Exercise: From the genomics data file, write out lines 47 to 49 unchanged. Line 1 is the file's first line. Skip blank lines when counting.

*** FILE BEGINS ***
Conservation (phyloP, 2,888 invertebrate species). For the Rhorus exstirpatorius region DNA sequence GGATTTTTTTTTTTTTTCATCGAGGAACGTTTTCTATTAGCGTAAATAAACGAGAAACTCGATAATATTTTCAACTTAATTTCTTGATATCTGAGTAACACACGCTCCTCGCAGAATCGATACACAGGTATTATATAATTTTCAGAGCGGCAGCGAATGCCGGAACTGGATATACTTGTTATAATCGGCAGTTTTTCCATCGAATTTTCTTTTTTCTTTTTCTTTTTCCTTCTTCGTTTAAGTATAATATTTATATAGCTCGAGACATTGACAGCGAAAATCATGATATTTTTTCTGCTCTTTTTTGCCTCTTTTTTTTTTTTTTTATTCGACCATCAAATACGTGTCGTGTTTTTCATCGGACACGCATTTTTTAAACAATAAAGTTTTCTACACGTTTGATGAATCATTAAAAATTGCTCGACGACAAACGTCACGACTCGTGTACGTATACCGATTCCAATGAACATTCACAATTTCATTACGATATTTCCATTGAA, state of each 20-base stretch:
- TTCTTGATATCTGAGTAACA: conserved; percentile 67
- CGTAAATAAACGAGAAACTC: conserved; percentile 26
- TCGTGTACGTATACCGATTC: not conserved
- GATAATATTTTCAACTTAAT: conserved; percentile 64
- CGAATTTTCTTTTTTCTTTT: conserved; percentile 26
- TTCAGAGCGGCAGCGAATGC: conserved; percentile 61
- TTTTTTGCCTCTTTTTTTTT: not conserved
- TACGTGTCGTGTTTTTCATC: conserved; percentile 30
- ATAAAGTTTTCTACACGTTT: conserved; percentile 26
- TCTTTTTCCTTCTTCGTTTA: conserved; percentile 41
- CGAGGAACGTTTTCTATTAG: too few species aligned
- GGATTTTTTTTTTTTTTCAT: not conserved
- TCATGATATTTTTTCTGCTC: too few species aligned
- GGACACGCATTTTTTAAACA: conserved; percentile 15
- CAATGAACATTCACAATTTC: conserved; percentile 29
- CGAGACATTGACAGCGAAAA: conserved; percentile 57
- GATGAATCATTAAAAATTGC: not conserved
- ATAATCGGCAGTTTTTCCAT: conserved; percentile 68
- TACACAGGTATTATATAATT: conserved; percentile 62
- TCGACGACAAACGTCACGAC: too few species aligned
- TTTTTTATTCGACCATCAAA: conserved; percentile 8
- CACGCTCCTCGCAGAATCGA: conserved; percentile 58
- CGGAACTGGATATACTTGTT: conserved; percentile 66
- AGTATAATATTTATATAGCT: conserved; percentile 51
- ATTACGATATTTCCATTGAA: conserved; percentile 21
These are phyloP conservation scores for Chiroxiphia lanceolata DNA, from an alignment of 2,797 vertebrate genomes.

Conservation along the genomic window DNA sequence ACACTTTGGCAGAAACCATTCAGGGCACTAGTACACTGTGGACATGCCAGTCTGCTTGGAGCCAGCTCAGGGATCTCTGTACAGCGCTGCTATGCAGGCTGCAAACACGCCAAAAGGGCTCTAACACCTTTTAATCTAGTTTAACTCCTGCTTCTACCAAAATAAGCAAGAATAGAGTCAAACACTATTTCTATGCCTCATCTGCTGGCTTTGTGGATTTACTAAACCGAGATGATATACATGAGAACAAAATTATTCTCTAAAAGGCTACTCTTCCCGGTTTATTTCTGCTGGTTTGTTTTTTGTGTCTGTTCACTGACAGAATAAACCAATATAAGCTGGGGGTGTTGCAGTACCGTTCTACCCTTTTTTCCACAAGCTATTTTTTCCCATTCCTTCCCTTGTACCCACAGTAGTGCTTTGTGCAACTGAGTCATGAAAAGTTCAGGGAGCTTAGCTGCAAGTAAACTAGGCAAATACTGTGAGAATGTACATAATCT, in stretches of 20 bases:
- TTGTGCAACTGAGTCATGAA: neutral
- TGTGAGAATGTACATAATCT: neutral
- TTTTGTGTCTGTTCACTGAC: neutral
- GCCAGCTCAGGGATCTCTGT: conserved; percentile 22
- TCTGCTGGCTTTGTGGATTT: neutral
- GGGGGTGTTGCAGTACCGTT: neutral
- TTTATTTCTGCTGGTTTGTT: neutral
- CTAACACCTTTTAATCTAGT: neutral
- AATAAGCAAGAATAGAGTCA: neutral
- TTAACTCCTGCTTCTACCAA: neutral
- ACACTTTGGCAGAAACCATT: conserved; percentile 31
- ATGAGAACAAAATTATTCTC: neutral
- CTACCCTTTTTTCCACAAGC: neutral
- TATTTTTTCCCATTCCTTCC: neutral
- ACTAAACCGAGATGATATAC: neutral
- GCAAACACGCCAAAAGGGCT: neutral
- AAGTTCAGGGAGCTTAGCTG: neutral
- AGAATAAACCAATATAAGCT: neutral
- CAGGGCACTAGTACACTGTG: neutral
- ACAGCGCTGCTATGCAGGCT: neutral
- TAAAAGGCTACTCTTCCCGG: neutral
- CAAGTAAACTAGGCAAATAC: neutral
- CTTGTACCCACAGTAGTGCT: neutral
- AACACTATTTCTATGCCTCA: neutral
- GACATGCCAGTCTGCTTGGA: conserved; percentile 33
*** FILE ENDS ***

- CAGGGCACTAGTACACTGTG: neutral
- ACAGCGCTGCTATGCAGGCT: neutral
- TAAAAGGCTACTCTTCCCGG: neutral